“Many years ago, there was a case that was particularly violent, and I think most people would say it’s true domestic violence,” Lopez said. “It involved a lot of physical abuse. When I personally went to that house, I saw what I would describe as blood on the walls. That was a very difficult thing to see. It was my first experience seeing something like that. So definitely that day I went back to the office and I said, ‘Alright, we’re canceling the rest of the appointments for the day. ... I just need to kind of sit with this and process that.”

Several R.I.S.E. employees have separate cell phones for work and personal use so they can put aside the work day when they need to. 

Rios said she had a point in her career when she almost quit her job. It made her rethink what boundaries meant for her. When Rios was 23, she was constantly sick and didn’t have paid time off. 

“I felt like I was just constantly running in a circle,” Rios said. 

That was when she realized what self-care meant for her.

“I had a very superficial definition of what self-care looked like,” Rios said. “I didn’t understand why it wasn't getting better. I was getting worse. It's because I really didn't take time to invest in myself.”

Now to take care of herself, Rios sits at home and watches “three hours of T.V.,” spends time with friends, does yoga, cooks, reads books and listens to music. 

Self-care is different for everybody, and it is important to find enjoyment that brings one peace, she said.  

Although the work is challenging, Lopez said it is vital for the community. 

“This work is very humbling,” Lopez said. “It’s work that is very much needed, because oftentimes it’s so taboo to talk about sexual assault and to talk about domestic violence in different communities, whether it’s LGBTQ relationships or if it’s incest in family systems. 

"I think the work that I do, or the work that we do, can be very rewarding. It can also be very frustrating because it’s so taboo.”

An unforgettable case

In an interview with the Society of Professional Journalists at Central Michigan University, Lauria gave an example of a domestic abuse case he will “never, ever forget.” The case took place in 1998, only a year after he joined MPPD. 

Lauria went into undercover narcotics when he came into the police department in 1997. He eventually was given a case where a man in Mount Pleasant allegedly bit and severely disfigured a female victim. The man claimed she was his friend, alleging they would meet up, do cocaine and have consensual sex on a frequent basis, Lauria said.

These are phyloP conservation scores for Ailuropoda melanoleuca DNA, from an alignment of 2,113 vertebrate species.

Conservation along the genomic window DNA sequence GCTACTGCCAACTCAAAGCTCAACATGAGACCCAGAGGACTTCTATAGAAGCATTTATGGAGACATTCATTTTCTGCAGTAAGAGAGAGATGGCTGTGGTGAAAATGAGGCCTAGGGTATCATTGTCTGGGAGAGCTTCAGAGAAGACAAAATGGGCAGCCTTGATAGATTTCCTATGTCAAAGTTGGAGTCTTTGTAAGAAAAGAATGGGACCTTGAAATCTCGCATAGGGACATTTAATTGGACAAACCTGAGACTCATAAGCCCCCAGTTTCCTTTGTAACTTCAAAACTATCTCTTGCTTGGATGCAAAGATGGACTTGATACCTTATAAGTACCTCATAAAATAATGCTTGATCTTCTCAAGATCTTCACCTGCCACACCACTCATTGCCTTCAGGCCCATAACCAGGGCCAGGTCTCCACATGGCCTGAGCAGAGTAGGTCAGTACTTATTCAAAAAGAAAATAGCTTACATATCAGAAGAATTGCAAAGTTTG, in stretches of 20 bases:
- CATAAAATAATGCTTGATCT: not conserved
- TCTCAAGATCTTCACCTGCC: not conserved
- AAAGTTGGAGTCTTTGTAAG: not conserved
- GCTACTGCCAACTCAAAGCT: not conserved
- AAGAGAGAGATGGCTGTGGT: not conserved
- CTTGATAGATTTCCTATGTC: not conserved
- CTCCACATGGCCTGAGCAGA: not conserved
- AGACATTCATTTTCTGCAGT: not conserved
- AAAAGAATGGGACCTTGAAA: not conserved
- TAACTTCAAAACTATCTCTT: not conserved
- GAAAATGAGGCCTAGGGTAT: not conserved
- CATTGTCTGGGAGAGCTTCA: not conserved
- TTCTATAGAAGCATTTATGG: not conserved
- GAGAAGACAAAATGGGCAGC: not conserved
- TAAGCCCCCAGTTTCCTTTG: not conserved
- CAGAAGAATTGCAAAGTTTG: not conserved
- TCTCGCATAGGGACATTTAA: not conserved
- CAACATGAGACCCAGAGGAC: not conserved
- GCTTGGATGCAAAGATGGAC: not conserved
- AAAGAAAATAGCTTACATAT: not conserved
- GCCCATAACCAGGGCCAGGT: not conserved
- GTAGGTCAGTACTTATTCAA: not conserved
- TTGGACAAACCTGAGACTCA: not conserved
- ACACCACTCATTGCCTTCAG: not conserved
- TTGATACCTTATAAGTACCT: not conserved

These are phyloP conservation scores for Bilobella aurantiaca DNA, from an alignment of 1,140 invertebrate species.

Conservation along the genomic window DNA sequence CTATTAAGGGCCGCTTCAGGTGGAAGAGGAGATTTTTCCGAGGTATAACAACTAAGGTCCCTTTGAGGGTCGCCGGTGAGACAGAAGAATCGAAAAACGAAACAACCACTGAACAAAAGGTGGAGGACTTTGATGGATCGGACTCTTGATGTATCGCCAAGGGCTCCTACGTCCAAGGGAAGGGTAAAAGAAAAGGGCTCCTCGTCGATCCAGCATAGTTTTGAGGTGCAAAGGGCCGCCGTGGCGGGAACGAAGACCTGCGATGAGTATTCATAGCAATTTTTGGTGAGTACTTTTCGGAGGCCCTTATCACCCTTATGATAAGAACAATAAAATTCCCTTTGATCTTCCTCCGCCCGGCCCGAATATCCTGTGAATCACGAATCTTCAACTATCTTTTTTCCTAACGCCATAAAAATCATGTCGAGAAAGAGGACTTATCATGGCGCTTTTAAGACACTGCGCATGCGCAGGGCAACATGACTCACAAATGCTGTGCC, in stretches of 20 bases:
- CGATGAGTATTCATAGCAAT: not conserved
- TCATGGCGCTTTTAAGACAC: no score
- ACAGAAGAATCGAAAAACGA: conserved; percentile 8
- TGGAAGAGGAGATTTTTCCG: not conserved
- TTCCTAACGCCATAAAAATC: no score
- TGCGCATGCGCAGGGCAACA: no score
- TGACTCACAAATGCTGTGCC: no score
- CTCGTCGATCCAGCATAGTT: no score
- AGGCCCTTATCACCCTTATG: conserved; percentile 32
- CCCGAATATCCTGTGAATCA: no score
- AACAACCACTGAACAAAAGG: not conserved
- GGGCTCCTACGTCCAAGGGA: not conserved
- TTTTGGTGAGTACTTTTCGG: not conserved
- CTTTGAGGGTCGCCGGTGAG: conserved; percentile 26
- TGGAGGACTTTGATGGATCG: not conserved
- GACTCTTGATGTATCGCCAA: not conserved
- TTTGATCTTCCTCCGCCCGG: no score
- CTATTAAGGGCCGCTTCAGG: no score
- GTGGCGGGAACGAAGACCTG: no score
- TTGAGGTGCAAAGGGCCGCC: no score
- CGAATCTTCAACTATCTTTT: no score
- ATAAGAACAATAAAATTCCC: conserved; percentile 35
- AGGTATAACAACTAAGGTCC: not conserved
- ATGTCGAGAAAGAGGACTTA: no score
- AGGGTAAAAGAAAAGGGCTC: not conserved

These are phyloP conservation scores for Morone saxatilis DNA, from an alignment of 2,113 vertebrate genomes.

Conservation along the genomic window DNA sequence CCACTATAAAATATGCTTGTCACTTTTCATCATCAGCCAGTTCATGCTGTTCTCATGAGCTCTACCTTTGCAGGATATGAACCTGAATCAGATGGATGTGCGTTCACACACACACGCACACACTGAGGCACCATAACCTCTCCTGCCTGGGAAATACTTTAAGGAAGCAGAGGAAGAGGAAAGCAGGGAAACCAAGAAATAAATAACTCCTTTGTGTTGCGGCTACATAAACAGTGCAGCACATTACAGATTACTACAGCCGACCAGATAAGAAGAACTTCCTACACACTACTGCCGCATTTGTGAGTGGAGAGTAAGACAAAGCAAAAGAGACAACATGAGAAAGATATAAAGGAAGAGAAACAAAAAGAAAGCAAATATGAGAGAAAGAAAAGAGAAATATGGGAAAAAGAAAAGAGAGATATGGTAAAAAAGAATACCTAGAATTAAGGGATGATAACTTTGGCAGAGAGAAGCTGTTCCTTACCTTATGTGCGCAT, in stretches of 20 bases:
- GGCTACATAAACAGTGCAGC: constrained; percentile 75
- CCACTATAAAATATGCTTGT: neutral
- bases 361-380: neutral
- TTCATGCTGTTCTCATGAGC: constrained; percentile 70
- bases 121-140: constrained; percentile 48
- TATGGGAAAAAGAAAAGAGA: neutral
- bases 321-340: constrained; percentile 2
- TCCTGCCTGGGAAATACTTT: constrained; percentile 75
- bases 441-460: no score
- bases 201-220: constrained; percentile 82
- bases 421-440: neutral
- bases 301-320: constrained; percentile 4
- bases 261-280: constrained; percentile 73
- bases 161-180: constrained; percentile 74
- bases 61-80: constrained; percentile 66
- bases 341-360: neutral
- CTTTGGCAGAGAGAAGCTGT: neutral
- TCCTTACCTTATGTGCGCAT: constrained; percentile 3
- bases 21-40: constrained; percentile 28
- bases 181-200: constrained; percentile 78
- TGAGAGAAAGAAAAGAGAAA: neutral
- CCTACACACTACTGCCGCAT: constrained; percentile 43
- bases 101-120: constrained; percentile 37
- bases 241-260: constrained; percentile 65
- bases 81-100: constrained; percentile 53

The man knew of his charges and the warrant out for his arrest, and fled to an oil rig in Mexico, Lauria said. Police in another state extradited him to Michigan for a jury trial. 

The jury found the man not guilty and closed the case. His defense was the woman was “into that,” Lauria said. 

“I mean, her face – it was horrific,” he said. “And when that jury said 'We just think that there's reasonable doubt here … her memory would be bad if she was using drugs,' and you know,  ‘we're gonna give you a second chance, and we're going to do it by telling you, you better behave, you better be on the straight and narrow.’ 

"The prosecutor at the time ... was distraught over that. I'll never forget that. He was distraught over that, he couldn't believe it.”

A year later, in 1999, the same man was arrested for attempting to sexually assault a Central Michigan University athlete. The student lived in Chip Village at the time and she had gotten home from grocery shopping with her hands full – leaving the keys in the door when she got inside, Lauria said. 

After putting away her groceries, the student purportedly forgot about the keys and eventually went to bed. She allegedly awoke to a towel folded over her chest and arms and a man straddling her on top of the towel, Lauria said. 

“And he (purportedly) said, ‘Don't yell, don't scream or I'll kill you.’ And he was going to sexually assault her,” Lauria said. “Well, what he didn't account for was her strength, her ability to really survive.”

The student athlete fought back, purportedly leaving her assailant with a bleeding lump on the side of his head and a broken ankle. It was snowing, so when police were called and followed the man’s tracks from the apartment, there were visibly “messed up” footprints, Lauria said. 

“And so we knew he had to get medical care,” Lauria said. “What the officers did was they put out an All Points Bulletin to all the hospitals in the surrounding area. And Alma hospital called and said, ‘We have a guy here that has a broken ankle and a big knot on the side of his head.’ And we go down there, of course, he says he fell off the porch, he was drinking and all that, but the damage was done. That bloodspot (from the studen'ts apartment) which our officers collected, (was) sent ... to the DNA lab and wham. They already had his DNA on file.”

That was due to his previous domestic abuse case. In court, his lawyer and the judge ruled it was unacceptable, considering that case had been closed and he was found not guilty. The prosecutor issued another warrant for DNA evidence, swabbed the man’s mouth and then he was off to prison, Lauria said. 

The man was sentenced to life in prison, which is 25 years in Michigan. Lauria said the case could have taken place around 1999 or 2000, meaning the man could be released within the next few years.

Related content:   
Sexual assault and domestic abuse: What these issues mean for our community
How R.I.S.E. supports survivors of domestic abuse, sexual assault  
Partners for protection: Advocates, police work together to support survivors
Local resources for support and protection  
Editorial: You are not alone